Is it Mathematics or is it Software? (link to pdf) Forthcoming in Notices of the American Mathematical Society, CDAR Co-Director Lisa Goldberg explores the concepts and issues surrounding mathematical software development.
Abstract: Computers can empower mathematicians to envision and to prove theorems beyond natural limitations. At the same time, computers can facilitate misdirection and error on a grand scale. Working on software development is, in effect, engaging in an interesting genre of mathematical thinking. Since we are in an age where significant progress has been achieved on both practical and intellectual levels by such thinking, the develop- ment of mathematical software is genuinely part of mathematics. That is, the conceptual breakthroughs in software development should find a home in the academic mathematical community.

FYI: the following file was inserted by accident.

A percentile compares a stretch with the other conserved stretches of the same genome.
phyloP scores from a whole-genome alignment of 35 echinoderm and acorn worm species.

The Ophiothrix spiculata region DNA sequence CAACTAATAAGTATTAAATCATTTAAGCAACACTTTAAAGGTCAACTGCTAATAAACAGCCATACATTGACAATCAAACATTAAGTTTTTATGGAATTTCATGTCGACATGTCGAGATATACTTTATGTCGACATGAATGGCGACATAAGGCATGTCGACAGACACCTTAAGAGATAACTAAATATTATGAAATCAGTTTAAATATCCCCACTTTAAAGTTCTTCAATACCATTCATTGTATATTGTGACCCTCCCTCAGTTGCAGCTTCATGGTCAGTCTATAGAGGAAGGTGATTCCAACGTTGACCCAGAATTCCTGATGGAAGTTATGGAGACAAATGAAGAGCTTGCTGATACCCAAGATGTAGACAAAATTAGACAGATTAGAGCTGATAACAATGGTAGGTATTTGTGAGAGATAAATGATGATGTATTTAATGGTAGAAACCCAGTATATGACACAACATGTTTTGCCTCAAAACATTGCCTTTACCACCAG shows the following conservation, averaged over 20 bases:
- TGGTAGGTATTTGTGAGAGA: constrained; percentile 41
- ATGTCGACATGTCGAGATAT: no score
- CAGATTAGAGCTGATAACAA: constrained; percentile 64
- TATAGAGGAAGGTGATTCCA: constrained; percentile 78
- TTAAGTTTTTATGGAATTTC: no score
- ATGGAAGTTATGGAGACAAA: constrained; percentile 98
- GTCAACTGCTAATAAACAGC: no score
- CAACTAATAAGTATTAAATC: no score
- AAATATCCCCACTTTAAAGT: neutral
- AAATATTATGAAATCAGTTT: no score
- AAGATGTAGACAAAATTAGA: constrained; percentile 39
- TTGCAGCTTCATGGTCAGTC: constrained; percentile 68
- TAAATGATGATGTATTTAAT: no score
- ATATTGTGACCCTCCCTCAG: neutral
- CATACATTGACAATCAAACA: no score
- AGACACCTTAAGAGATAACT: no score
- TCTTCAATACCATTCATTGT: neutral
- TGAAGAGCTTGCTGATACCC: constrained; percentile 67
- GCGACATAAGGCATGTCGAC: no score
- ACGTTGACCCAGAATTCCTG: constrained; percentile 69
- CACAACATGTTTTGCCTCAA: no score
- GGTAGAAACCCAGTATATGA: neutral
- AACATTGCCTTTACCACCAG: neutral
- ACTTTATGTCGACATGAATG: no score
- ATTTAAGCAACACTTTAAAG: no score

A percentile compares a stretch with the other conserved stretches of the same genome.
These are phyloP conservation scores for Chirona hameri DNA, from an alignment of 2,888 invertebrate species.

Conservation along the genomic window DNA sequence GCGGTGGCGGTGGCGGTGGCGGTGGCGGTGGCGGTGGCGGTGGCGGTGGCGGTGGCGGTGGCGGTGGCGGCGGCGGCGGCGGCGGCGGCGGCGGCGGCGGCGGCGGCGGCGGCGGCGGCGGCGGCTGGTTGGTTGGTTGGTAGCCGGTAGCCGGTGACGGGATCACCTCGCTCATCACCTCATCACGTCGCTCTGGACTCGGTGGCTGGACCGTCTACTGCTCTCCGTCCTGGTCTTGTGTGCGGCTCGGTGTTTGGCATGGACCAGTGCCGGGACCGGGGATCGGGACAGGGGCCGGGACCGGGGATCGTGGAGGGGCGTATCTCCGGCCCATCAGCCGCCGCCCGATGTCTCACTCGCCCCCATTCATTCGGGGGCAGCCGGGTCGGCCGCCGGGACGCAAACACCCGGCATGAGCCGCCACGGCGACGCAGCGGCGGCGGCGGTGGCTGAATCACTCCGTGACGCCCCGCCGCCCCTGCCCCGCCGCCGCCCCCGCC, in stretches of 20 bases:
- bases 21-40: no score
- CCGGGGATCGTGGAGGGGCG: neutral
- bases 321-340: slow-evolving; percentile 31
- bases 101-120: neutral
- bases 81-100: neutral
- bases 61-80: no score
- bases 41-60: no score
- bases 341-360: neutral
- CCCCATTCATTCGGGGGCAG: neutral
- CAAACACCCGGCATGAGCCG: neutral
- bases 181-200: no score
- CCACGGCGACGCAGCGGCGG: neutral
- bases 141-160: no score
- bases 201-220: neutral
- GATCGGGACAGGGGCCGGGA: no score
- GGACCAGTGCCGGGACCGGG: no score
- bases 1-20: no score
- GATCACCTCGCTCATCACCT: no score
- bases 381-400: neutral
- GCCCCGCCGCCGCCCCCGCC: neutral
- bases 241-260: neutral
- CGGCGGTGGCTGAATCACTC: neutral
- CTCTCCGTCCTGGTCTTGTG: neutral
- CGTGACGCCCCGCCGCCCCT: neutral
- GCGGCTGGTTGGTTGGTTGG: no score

The Growing Science of Prediction. CDAR Co-Director Lisa Goldberg’s “Prediction is a Young Science” (link to pdf), published in April 2016 in Notices of the American Mathematical Society, is a look at how prediction science is changing through data analysis and, of course, a bit of trial and error. View the final published piece here.
Abstract: Predictions go back at least as far as the Oracle of Delphi and the astrologers of the Chinese Han Dynasty. Arguably, they are as old as the human race. However, our recently acquired capability to collect, store and analyze data has emphasized statistics and elevated prediction to a science that pervades virtually everything we do. Despite recent advances, prediction is a young science. We are just beginning to explore its limits.